BARNABY Joyce has departed from recent high level talks confident of securing a potential post-Brexit trade deal between Australia and the EU that he says will be about quality, not volume for farm exports.
Mr Joyce visited the UK and EU for a tour over the past week to undertake various diplomatic tasks, including formal and informal discussions towards securing new Free Trade Agreements (FTA) following the UK’s vote to depart from the EU.
The Agriculture and Water Resources Minister said he was buoyed by talks with EU Commissioner for Agriculture and Rural Development Phil Hogan and ministerial counterparts in the UK.
Mr Joyce said a scoping study had already been done and the next phase of the free trade agreement process was for the EU to appoint a mandate to a negotiating Commissioner.
“The Commissioner will have to get a negotiating mandate from the EU council, and if that possibly happens towards the end of this year, or as soon as possible, then negotiations can start probably later this year or early next year,” he said.
“But the good thing about it is, I didn’t meet one person who said they don’t want to do it.”
Mr Joyce said due to Brexit, he spoke to leaders from both the EU and UK about FTAs and agricultural aspects of any deal.
“If you did a free trade deal with the EU now you’d be doing one with England but you won’t be shortly,” he said.
“Things seem to be progressing well and it’s low hanging fruit as far as trade deals go because the EU want to do a trade deal and have done the scoping study already.
“My discussions with Commissioner Phil Hogan seem to be favourable and considering he represents Ireland - which obviously would probably be more sensitive around agricultural issues - that was a good sign.
“Because of Brexit and because of a few concerns around America and where President Trump is going to, the UE and England are keen to progress bilateral arrangements with Australia.”
Mr Joyce said the EU deal carried “sensitivities” around geographic indicators on products like fetta and parmesan cheese.
He said as a prelude to an FTA, he’d also be looking at how the re-negotiations progressed over the EU’s 48,000 tonne quota limit on beef imports.
“I’ll try and put forward the best case for Australia that we’ve been a good partner and we haven’t caused them any problems,” he said.
“I hope that’s a reason to be dealt with favourably.”
Mr Joyce said it was “pertinent” that he was holding the talks now because the 48,000 tonne beef quota, that was also for HGP (hormonal growth promotants) free product, “if we lose sight of that, we could lose a big section of the quota to the US”.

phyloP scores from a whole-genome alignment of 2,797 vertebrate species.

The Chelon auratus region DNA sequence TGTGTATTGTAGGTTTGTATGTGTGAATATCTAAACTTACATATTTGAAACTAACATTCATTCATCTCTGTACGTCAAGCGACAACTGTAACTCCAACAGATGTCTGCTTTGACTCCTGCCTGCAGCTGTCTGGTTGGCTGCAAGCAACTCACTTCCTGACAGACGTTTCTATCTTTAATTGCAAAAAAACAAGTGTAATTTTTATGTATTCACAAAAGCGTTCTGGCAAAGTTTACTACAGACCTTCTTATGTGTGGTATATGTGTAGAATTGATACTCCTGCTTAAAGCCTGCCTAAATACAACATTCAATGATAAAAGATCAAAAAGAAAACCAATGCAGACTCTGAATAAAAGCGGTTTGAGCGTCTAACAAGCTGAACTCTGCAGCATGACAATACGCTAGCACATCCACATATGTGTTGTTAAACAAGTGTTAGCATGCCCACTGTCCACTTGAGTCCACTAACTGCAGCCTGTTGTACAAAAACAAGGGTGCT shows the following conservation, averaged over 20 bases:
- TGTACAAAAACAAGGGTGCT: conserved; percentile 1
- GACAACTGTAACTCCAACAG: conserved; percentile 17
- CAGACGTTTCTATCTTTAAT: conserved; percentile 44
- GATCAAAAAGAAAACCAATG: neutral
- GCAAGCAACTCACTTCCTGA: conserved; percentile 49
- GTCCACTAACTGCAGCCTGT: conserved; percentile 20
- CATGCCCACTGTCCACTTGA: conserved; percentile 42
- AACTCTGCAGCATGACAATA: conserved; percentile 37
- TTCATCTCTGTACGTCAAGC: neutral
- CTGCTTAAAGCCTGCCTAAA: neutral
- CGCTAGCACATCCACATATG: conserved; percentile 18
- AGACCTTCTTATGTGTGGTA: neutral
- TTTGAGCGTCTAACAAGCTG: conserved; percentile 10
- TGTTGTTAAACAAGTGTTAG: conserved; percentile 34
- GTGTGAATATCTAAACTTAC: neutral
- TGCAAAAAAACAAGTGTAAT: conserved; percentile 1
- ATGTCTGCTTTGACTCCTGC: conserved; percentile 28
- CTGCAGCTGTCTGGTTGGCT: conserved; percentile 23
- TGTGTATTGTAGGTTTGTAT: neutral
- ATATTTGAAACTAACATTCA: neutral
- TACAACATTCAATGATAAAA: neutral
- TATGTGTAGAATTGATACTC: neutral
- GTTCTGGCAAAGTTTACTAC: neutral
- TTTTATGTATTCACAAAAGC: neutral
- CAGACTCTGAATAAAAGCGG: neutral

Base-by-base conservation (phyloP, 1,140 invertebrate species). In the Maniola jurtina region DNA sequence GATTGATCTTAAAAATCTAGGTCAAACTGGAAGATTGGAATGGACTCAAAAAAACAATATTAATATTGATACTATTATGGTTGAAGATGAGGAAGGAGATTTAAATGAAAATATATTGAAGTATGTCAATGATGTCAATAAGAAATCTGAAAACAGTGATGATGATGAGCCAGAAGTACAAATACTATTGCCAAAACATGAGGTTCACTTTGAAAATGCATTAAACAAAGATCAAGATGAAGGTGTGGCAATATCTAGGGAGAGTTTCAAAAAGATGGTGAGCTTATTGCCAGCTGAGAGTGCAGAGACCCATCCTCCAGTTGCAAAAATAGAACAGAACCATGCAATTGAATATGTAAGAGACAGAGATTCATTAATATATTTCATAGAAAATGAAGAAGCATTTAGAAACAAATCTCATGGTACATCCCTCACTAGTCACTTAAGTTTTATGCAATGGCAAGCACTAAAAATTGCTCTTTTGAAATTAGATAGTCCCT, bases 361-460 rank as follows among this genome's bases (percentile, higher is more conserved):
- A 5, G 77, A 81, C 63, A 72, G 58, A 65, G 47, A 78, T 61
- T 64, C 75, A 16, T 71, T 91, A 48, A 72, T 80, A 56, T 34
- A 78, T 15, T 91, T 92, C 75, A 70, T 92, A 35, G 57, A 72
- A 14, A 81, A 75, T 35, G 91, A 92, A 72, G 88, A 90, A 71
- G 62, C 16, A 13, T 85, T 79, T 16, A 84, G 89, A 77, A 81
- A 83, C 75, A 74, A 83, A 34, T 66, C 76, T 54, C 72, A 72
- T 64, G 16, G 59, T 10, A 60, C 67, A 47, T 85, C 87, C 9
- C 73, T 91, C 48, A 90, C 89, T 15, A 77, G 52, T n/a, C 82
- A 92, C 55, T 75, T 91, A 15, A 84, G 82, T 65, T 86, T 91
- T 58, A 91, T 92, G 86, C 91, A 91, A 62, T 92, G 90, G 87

“We got a really good deal last time,” he said.
“Basically the quota was something that was carved out for the US and then the US, I think it might have been because of mad cow disease, they dropped out of it and we picked up a big section of it.
“Now the US is back and so we want to make sure we keep a big section for ourselves because we’ve been a good trading partner to them.”
Overall, Mr Joyce said the EU FTA represented a good opportunity at the premium end of the export market, for Australian farmers.
“If someone said the FTA would be a boom in volume – I don’t think it would be – but the first fear we have to allay over there is that we’re not going to flood their market,” he said.
“If they believe an FTA with us is going to flood their market it’s going to be a vastly harder thing to do.
“We have to show that, we feed about 60 million people, and we have a target to double our agricultural production and we’re about a third of the way there with about 29 per cent growth.
“But even if we fed 120 million people that’s not quite enough to feed the island of Java.
“So they’re not going to be awash with Australian product and I want to make sure they don’t have an unnecessary fear about doing a free trade agreement with Australia.”
Mr Joyce said the EU was also an important dairy market.
“The people who would be most concerned about Brexit would be Irish beef farmers because most of their beef goes into England and if it doesn’t go into England then it has to go into Europe and if it goes into Europe that’ll change the quota arrangements for Australia,” he said.
Australia currently exports about $3.1 billion worth of agricultural exports to the EU and is the second largest supplier of sheepmeat behind NZ.